There should be no need to rush into a nuclear deal with Iran to satisfy a self-imposed deadline - the sanctions on Iran are working, and can always be tightened further if Iran does not make acceptable concessions, according to Gérard Araud, the French Ambassador to the US. For this reason the French have pushed for taking a harder line on Iran in the nuclear talks in Switzerland. "We do believe the Iranian regime has reached a conclusion that they need to put an end to these sanctions. We want an agreement, but the Iranians need an agreement," said Araud. The imposition of a deadline [at the end of June] is purely arbitrary, he said - "if we have a deal, it will be at the very last moment - or after the last moment - that is how negotiations happen."
But while calling for caution in negotiating the various clauses of any agreement, Araud said it was better to have a deal than not to have a deal. "Otherwise we are faced with the military option," and that is not what anyone wants.
Araud said it was clear that from the very beginning the Iranian nuclear project was designed as a military program, not a civilian program - "otherwise why would they start out with so much enrichment of uranium?" - rather than building civilian power-generating facilities that they claim they want for their own energy needs. Without seeking to justify Iran's behavior, Araud pointed out that Saddam Hussein fired chemical weapons at Iran during the Iran-Iraq war, and nobody in Europe or the US protested. Iranians had a reason in their own minds to seek ways to protect themselves. Responding to a question about whether Iran was irredeemably evil, Araud said "there are no evil countries in foreign relations," just different sets of interests. "If I were Iranian, I would probably want to have nuclear weapons too. Iran is defending its national interests. The problem is, we don't agree with it. It is up to us to say, no, we don't want you to have nuclear weapons."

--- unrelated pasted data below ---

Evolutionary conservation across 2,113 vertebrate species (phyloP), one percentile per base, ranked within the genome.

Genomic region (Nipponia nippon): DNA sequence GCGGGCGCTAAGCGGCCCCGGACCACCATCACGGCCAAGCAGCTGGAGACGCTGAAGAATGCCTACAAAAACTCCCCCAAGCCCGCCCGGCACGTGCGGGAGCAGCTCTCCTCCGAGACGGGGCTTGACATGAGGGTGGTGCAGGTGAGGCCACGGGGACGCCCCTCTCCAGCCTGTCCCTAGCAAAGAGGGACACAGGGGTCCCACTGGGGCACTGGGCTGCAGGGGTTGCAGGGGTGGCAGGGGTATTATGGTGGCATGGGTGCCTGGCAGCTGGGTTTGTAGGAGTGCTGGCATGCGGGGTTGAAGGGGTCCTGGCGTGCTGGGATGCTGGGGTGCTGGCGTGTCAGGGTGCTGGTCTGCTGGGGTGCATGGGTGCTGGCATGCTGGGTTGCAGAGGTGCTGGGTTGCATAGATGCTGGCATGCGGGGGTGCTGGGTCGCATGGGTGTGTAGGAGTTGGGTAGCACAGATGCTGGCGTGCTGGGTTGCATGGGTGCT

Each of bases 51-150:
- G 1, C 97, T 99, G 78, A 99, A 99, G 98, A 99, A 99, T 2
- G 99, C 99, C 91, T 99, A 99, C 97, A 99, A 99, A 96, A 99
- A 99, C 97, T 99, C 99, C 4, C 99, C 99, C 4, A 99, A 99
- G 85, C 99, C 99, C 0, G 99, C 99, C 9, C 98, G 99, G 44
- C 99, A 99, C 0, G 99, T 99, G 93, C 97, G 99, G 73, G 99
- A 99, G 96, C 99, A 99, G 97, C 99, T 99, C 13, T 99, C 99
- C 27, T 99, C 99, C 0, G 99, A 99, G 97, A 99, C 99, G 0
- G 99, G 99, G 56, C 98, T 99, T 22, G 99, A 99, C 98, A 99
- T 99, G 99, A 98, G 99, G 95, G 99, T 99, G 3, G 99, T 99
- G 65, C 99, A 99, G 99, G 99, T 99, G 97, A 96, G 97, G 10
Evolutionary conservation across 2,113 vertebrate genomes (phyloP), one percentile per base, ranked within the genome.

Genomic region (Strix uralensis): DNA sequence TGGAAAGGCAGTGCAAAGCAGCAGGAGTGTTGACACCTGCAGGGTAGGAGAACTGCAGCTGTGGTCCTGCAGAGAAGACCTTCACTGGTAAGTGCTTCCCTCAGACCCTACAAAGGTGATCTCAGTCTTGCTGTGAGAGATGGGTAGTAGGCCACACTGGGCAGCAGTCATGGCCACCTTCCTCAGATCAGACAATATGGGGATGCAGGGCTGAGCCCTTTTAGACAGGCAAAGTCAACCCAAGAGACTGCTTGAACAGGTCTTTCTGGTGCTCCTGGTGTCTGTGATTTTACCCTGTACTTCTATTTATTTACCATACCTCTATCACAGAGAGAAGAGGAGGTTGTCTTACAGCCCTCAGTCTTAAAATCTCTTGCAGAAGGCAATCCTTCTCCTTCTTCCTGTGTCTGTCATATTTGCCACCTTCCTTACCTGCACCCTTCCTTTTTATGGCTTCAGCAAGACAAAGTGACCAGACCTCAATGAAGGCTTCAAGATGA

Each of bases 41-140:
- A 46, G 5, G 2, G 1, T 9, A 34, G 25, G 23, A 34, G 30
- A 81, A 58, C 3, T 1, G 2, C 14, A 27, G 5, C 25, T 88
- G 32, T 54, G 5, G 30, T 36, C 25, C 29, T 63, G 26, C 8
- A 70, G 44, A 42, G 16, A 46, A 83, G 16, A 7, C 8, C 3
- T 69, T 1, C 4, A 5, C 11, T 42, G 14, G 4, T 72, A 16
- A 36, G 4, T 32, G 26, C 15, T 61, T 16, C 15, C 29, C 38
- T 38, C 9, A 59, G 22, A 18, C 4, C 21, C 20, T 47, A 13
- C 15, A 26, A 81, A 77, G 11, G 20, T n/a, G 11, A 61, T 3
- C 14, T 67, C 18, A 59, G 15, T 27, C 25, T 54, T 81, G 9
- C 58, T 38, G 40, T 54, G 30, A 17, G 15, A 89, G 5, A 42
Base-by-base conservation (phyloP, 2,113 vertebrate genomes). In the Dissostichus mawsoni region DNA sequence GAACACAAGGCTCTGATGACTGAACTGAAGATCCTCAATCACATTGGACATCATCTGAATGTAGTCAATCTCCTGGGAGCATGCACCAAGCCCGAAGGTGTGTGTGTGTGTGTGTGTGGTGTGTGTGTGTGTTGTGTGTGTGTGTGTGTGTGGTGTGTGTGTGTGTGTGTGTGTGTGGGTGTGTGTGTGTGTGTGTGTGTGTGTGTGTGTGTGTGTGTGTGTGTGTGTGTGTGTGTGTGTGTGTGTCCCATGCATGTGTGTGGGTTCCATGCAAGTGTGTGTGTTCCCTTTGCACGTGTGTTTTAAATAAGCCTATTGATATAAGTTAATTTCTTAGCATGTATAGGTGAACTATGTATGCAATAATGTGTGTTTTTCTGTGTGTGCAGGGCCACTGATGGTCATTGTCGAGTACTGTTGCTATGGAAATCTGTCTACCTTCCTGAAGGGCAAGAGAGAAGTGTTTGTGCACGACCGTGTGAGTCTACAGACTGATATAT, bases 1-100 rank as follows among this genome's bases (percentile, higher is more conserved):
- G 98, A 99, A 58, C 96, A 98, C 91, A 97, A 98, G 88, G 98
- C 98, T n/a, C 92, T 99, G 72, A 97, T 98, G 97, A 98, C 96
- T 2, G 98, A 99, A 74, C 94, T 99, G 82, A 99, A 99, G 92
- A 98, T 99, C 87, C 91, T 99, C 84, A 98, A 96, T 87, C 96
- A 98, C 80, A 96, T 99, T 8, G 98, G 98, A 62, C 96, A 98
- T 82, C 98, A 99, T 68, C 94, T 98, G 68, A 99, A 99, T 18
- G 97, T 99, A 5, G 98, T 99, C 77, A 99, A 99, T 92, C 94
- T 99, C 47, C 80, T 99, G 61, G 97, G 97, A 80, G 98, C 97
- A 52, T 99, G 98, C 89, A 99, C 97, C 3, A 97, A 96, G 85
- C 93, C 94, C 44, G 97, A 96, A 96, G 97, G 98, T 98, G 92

Araud, who has served twice in Israel, the second time as France's Ambassador, said that Iran "is a threat to the Arab world, and not to Israel." In Iran almost nobody - "except for a small radical fringe" - cares about Israel, he said. What the Iranians care about is their own neighbors - and most of their borders are now destabilized, with fighting in Syria, Iraq, Afghanistan and Pakistan.
On the threat from ISIS, Araud said that 1,400 French citizens have gone to join ISIS, and many have already come back - "some of them may post a threat." 25% of French ISIS fighters are converts to Islam, the rest are born Muslims. Araud rejected the idea that economic hardship was making people join ISIS. "It is not because you are unemployed that you became a terrorist, it is due to the radicalization of your religion." All religions have gone through periods of radicalization," said Araud. "Today we need to engage with the Islamic world to stop this process of radicalization in the Muslim religion."